New Report Shows Widespread PFAS Pollution in U.S. Surface Waters

An October 2022 report from the Waterkeeper Alliance reveals that per- and polyfluoroalkyl substances (PFAS) contamination is pervasive in U.S. surface waters, with dangerous implications for public health.

PFAS are synthetic chemicals found in many industrial and consumer products including non-stick cookware, water-repellent materials, and food packaging. Dubbed "forever chemicals" because they don't break down, these compounds accumulate in the body and the environment and may increase the risk of cancer, fertility issues, and other health problems.

In this article, we examine what's in the new Waterkeeper Alliance Report, including key findings, national hotspots, and recommendations to help reduce the risk to the public.

What the Study Reviewed

The U.S. Environmental Protection Agency (EPA) has set interim standards for a handful of PFAS in drinking water, but no comprehensive survey has been done to understand the extent of contamination. In 2022, over 100 U.S. Waterkeeper groups conducted sampling at 228 locations in 34 states and Washington, D.C. to better understand the prevalence of these harmful chemicals in U.S. surface waters.

Sampling was conducted both upstream and downstream of suspected contamination sources. Each sample was analyzed for 55 different compounds, representing the largest survey to date of these chemicals in U.S. waterways.

Key Report Findings

The report details pervasive PFAS contamination nationwide, with at least one compound detected in 83% of sampled waterways. The most frequently detected substances were perfluorooctanoic acid (PFOA) and perfluorooctyl sulfonate (PFOS), which were found in 70% of samples.

In many cases, these compounds were detected at levels far above EPA Health Advisory Levels. What's more, multiple compounds were found in the majority of samples. Non-detectable samples were mostly found in rural and undeveloped areas—and where contamination may be above EPA limits but below testing detection limits. The states with the highest number of detections were:

  • Maryland.
  • Georgia.
  • Florida.
  • North Carolina.
  • California.
  • Alabama.

The report identified several potential sources of contamination, including landfills, airports, industrial sites, and wastewater treatment facilities. The report writers note that roughly 30,000 facilities release these chemicals, and yet the Clean Water Act puts no federal limits on such releases.

Report Recommendations

The report sets out five critical recommendations for addressing the issue of PFAS contamination. These include:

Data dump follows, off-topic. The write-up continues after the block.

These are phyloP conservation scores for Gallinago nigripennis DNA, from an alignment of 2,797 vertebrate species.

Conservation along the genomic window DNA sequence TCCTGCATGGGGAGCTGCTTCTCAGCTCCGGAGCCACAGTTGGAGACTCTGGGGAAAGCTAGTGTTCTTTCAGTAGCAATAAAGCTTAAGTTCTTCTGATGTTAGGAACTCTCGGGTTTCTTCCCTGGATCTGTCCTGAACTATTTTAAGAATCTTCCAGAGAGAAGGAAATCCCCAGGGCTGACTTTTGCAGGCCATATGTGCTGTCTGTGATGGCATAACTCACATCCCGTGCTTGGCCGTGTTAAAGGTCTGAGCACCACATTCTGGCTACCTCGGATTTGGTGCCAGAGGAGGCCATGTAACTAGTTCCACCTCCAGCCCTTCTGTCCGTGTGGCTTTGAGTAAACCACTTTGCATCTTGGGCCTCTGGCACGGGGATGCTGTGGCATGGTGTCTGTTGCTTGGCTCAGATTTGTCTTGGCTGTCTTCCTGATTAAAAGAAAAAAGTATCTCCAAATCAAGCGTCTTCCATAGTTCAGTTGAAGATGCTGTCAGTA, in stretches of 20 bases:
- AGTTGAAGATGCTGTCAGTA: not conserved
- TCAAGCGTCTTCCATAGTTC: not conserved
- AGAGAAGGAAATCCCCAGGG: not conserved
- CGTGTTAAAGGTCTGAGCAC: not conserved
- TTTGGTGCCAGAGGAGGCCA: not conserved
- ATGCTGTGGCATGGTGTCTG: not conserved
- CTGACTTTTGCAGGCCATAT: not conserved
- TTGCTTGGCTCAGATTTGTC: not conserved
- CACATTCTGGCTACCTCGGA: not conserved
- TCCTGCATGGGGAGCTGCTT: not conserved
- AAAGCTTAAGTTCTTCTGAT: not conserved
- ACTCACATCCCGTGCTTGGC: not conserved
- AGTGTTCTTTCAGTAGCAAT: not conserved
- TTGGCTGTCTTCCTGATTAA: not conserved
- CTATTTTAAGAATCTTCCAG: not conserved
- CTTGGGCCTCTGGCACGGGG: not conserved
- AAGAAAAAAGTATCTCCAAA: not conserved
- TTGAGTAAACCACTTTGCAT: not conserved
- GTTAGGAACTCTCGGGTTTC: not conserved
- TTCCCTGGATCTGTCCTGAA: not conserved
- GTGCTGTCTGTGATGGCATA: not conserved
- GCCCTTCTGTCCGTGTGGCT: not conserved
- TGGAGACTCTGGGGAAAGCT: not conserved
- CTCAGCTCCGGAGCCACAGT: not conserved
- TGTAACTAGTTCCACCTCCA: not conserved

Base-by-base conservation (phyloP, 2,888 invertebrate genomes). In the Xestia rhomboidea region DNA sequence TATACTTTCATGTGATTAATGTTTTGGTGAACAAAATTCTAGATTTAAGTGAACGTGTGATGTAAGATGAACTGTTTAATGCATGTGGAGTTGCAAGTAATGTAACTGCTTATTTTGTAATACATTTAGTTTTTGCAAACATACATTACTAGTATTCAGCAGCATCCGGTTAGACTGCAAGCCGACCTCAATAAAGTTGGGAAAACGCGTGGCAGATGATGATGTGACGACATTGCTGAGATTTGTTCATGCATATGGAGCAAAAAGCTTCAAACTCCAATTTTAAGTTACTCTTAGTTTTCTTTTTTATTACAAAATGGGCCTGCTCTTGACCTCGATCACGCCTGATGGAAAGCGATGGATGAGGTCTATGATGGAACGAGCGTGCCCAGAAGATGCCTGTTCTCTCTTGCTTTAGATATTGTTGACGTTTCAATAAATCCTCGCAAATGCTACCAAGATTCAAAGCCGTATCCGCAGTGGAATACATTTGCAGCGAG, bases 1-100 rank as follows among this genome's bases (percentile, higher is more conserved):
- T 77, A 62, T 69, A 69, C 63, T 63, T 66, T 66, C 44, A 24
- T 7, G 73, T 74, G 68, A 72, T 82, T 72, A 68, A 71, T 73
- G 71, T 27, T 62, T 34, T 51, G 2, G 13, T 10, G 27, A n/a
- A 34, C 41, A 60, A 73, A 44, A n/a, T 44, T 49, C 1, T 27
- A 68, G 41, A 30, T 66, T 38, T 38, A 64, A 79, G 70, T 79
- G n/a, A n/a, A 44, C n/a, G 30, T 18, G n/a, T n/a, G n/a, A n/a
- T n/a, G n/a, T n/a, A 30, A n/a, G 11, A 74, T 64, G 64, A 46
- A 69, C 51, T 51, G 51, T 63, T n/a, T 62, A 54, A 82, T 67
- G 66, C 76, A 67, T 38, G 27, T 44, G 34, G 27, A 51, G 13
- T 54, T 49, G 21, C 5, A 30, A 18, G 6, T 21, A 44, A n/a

1. Passing new regulations under the Clean Water Act to restrict the release of these chemicals into surface waters and wastewater treatment facilities (which release effluent into surface waters).
  2. Setting national drinking water limits for PFOA and PFOS, conducting ongoing monitoring, and looking at additional groups of concern.
  3. Conducting coordinated monitoring of surface waters, groundwater, and drinking water to better identify contamination as part of the EPA's National Aquatic Resource Surveys.
  4. Improving analytical methods for detecting various PFAS.
  5. Implementing and enforcing new laws to hold polluters accountable for discharges and cleanup as well as leveraging existing hazardous substances regulation (e.g., Superfund).

What Water Labs Need To Know

The report frequently references the EPA's PFAS Strategic Roadmap, which lays out agency actions and timelines aimed at addressing the public health threats from these chemicals. Part of this plan has been the agency's fifth Unregulated Contaminant Monitoring Rule (UCMR 5). Under UCMR5, public water systems will be required to collect samples for analyzing 30 of these contaminants between 2023 and 2025.

The goal is to collect baseline data on the frequency and distribution of PFAS in drinking water supplies nationwide, helping to guide future EPA action. In essence, all public water systems serving more than 3,300 customers will need to conduct sampling. EPA will randomly select 800 smaller public water systems (serving fewer than 3,000 customers) to conduct sampling and will pay for monitoring costs at these facilities.

The agency has established a UCMR 5 laboratory approval program for labs interested in participating in the monitoring effort. Labs certified under the program must comply with the quality assurance and quality control requirements outlined in the relevant EPA methods and undergo onsite and/or remote lab audits. A robust internal audit program can help labs ensure they maintain their approval status as well as provide the most reliable data possible.

PFAS contamination is a serious concern today, with an estimated 200 million Americans at risk of exposure. As EPA efforts continue to define the extent of contamination and enact new laws around these chemicals, water labs will play a key role to play in protecting public health. As an important safeguard for local communities, lab managers should continue to stay abreast of emerging regulations and public water systems testing requirements as knowledge of these harmful chemicals evolves.

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Rachel Tracy
Professional Writer

Rachel Tracy is a technology and science copywriter with a background in environmental and water science. She holds a master’s degree in environmental science from Vanderbilt University and has experience working in a variety of laboratory settings, including water testing and biomedical labs. Rachel is a former environmental consultant with expertise in regulatory compliance, global management standards, and quality and safety management. She lives in Nashville, Tennessee.